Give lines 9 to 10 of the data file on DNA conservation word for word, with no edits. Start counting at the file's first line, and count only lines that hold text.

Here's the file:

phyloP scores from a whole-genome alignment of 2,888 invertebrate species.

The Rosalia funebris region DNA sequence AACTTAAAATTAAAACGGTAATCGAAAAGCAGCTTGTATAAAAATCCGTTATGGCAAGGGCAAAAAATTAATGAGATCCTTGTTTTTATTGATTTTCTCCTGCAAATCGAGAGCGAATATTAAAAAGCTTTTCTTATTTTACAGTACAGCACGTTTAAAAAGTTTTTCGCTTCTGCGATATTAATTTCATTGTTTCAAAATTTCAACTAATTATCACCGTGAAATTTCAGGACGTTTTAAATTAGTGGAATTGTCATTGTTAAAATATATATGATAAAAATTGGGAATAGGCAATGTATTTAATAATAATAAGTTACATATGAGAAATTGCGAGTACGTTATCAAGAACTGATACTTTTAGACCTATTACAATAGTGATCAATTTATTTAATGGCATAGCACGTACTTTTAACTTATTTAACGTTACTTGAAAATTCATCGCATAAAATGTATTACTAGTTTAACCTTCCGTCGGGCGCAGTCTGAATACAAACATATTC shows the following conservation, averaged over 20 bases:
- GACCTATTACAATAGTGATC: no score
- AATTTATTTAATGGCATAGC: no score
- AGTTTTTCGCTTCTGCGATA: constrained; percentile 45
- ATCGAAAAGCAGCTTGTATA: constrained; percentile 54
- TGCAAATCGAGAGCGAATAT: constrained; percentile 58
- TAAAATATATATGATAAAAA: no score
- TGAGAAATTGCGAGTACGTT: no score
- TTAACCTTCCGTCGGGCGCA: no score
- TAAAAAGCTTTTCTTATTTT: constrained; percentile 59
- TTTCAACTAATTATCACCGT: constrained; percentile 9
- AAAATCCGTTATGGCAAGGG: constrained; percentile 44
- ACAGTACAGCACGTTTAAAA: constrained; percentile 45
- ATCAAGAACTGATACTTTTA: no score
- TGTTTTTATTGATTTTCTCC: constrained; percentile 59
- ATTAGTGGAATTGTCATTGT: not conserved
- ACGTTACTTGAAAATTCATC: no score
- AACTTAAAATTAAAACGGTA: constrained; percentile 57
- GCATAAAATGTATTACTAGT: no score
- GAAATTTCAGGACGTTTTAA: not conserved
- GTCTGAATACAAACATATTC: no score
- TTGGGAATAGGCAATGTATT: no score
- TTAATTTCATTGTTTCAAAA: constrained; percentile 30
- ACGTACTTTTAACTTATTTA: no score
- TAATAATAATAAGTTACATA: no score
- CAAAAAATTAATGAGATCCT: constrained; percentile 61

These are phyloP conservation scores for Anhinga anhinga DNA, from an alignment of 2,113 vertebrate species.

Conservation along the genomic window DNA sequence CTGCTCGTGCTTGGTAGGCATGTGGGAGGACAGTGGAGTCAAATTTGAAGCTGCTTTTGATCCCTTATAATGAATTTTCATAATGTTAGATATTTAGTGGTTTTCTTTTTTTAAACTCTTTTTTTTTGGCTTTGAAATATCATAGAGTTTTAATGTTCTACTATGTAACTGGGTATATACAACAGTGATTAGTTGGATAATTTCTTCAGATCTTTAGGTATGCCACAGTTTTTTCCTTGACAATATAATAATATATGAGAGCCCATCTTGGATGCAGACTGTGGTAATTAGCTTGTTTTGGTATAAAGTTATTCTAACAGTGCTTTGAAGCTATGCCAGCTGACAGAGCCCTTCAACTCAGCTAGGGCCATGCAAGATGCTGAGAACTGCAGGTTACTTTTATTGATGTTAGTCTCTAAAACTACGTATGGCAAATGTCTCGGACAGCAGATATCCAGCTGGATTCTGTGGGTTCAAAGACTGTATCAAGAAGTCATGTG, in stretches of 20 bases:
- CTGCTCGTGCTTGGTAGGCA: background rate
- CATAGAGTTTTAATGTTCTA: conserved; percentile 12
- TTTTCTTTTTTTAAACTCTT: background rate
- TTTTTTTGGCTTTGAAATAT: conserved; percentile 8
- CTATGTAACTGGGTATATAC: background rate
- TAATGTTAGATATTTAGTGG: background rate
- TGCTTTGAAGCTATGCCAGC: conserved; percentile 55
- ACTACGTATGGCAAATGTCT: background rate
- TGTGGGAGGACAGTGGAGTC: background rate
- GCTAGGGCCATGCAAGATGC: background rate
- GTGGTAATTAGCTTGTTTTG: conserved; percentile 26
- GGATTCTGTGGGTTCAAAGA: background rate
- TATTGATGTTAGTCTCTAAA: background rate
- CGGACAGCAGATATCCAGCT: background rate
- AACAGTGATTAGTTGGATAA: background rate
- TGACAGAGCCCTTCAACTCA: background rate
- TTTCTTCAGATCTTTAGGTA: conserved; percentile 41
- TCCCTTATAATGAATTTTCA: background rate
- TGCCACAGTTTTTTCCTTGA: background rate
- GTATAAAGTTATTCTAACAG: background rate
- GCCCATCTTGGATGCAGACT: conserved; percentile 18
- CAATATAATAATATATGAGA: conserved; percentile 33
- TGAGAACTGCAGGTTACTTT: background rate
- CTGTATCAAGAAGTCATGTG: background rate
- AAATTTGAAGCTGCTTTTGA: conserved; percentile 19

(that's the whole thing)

- TGAGAAATTGCGAGTACGTT: no score
- TTAACCTTCCGTCGGGCGCA: no score